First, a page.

Mojo - The Music Magazine


A Kick In The Baltics: Estonia Exports Rock, Of Sorts

2:58 PM GMT 02/05/2013

Estonia's capital Tallinn is strategically located. On the south of the Gulf of Finland, the Baltic Sea's eastern arm, it's a two-hour ferry trip from Helsinki. East of the two capitals, where the gulf terminates, is St Petersburg, Russia's former imperial capital. Stockholm is due west. Tallinn has been a trading centre since the beginning of the second millennium. Now, in the early third, Estonia is trying a new type of export: music.

In its fifth year, over three days, Tallinn Music Week (TMW) showcases the country's music. Loads of Finns are buzzing around, as are Russians and folks in from neighbouring Baltic states Latvia and Lithuania. So is Sire Records' Seymour Stein. Latvia's stadium-fillers, the Travis-like melodic rockers and former Eurovision entrants Prāta Vētra (Brainstorm) are here, playing a small bar to show themselves off the visitors.

But this is about Estonia and its music, a point driven home by TMW's keynote speech by President Toomas Hendrik Ilves. His seemingly off-the-cuff address roams through advice to carry sunglasses at all times (as the sun might come out) and the importance of not forgetting the the arrest and imprisonment of Russia's Pussy Riot. His support for them pissed of Estonia's Lutheran church. He reminds the audience that music is not all about big hair.

That the President introduces TMW stresses the importance of music here. The two most prominent manifestations, though, are at opposite poles. Estonia's composer of sacred music Arvo Pärt is internationally known, lauded, a best seller and influential - Spritualized have drawn from him. Somewhat dissimilar, Tanel Padar & Dave Benton bagged the Eurovision Song Contest for Estonia in 2001. No one has drawn from them.

More fundamentally, Estonia's peaceful move to independence from the USSR in 1991 came after "The Singing Revolution" where crowds made waves in song. Although Estonia has less than a 10th of London's population and is home to a thriving digital economy (which birthed Skype), it's swimming in music.

It also has hints of its Soviet-governed past. Opposite the modern hotel where the President was speaking is the Hotel Viru, Tallinn's first skyscraper. Anyone staying was subject to intense in-house monitoring by the KGB. Tours of the hotel's KGB museum are bookable. More agreeable is a stroll through Tallinn's beautiful, perfectly preserved medieval old town.

All these sides of Estonia bubble up at TMW. A band like Elephants From Neptune, with their well-oiled, panache-filled take on Kings of Leon and Led Zeppelin (with a smidge of Oasis) have their eyes on what might be globally appealing, but much of what's heard at TMW is unquestionably locally flavoured. Often, quite thrillingly so.

Easily the most bizarre manifestation of this is Pastacas, a painter/musician who could pass for Hawkwind's Dave Brock. Although in the folk bag and employing acoustic instruments, his music transcends categorisation. Setting up loop after loop via a monumental array of pedals, he builds fidgety slabs of repetition which coalesce as high-speed, agitated cousins of Philip Glass. Then he begins chanting. And playing two recorders at once.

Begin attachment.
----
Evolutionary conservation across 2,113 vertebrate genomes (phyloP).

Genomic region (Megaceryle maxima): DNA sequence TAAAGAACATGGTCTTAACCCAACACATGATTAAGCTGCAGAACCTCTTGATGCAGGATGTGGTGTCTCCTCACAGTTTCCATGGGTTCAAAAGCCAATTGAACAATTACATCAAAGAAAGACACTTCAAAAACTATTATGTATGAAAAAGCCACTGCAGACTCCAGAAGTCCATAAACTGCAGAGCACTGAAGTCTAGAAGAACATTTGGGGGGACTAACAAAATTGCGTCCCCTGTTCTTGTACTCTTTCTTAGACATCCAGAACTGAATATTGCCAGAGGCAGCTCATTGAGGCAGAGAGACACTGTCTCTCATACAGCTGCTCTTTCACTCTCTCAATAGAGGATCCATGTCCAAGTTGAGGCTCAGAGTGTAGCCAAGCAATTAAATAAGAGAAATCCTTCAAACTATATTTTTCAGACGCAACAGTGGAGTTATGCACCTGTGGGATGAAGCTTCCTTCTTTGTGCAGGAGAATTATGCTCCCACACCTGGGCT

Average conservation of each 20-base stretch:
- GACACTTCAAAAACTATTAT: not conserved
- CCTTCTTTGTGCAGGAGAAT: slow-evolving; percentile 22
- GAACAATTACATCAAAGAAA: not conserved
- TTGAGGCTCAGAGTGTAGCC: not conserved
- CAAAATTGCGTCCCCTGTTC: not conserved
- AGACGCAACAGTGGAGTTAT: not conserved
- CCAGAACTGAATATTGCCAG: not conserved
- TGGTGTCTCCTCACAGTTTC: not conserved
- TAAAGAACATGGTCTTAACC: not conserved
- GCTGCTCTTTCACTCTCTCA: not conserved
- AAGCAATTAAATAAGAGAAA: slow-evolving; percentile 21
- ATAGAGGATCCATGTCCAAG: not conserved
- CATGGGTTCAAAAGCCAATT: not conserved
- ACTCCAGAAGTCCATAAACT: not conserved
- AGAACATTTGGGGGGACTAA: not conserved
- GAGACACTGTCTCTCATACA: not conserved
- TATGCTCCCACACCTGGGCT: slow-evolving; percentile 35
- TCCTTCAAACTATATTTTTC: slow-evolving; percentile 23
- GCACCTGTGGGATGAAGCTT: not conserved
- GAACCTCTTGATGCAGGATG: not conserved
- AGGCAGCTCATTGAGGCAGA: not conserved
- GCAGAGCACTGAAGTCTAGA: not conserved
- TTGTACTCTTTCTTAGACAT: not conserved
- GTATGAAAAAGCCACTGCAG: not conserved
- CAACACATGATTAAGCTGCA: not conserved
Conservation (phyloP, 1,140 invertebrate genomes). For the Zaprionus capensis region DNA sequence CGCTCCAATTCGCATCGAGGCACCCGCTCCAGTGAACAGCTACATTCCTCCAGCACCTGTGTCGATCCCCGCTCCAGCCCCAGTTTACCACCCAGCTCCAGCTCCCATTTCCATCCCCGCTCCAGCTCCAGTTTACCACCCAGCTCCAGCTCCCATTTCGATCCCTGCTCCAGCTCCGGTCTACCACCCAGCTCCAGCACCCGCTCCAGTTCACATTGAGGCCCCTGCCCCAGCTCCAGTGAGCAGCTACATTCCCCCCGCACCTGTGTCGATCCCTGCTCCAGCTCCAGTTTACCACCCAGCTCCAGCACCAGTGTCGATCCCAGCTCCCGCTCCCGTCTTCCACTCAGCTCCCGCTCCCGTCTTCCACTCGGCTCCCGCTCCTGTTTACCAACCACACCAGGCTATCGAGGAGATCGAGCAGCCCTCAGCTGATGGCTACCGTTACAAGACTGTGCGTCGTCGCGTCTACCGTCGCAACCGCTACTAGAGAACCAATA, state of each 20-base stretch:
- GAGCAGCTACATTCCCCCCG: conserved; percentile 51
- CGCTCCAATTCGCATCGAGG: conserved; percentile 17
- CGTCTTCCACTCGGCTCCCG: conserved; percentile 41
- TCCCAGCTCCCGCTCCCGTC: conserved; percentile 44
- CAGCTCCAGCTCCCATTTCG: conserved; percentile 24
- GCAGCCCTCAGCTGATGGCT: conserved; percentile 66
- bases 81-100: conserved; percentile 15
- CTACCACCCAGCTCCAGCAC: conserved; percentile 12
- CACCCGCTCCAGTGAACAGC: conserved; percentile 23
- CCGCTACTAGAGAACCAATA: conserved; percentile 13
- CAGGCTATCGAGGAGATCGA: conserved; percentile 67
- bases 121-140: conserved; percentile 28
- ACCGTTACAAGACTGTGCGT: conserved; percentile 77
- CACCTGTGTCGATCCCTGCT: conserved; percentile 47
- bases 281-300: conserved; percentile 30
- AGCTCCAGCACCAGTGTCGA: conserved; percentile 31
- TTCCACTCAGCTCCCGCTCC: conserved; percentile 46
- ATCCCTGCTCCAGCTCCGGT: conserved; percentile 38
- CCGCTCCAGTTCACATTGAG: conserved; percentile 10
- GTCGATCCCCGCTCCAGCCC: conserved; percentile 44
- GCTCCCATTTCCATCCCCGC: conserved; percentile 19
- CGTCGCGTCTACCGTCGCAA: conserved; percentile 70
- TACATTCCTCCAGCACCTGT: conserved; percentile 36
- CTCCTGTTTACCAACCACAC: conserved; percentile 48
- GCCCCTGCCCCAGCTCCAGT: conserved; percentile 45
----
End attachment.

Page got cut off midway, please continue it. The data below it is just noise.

More traditional takes on folk are as memorable. Mari Kalkun and her band Ronoron employ the brushed drums and stand-up bass of jazz and marry it to traditional Estonian melodies. Her kannel (an Estonian zither) is strummed, but open strings bed her lilting vocals with a drone. No Estonian is necessary to be affected. The effect is akin to Nico or Bridget St John hooking up with a very exotic Pentangle. Equally striking is Maarja Nuut (pronounced Mar-ria Noot), a solo violinist rooted in local folk but taking it close to the psychedelic. Again, a drone is present and, like Pastacas, she uses looping. If a touchstone were needed, Nuut's transfixing performance marks her as the Baltic Juana Molina.

The exoticism - the melodic lilt and a rhythmic meter fitting the sinuous rising-falling cadence of the Estonian language - is also heard in more indie-centric bands. Jagaspace could be a spacier Broadcast, but they fashion an entrancingly alien music. Using a harmonium (more drone) helps. Tartu Popi Ja Roki Instituut, from Estonia's second city Tartu, bring vibes, brass and a choppy rhythm guitar onto stage for a winning conglomeration nodding towards Belle & Sebastian and latter-day Stereolab, but once more has the increasingly recognisable local lilt. Almost Japanese-sounding, it's tremendously pretty.

Bands which take the familiar as their jumping off point might achieve escape velocity, and it's no doubt TMW can help them on the way. But music wearing its Estonian identity has most impact. In time, with TMW as a leg-up, there's no reason Estonia can't carve a musical niche as distinctive as that of Iceland's. The best of what's on offer is as striking as what's come from there. It's simply a matter of shouting loud enough. With Tallinn Music Week as its megaphone, Estonia has a better chance of being heard.

Kieron Tyler

Jagascape (above) photographed by Lina Vonsavi
Pastacas (home page) photographed by Oskari Värä

Posted by Ross_Bennett at 2:58 PM GMT 02/05/2013

end of body content back to top

end of footer back to top

Back to top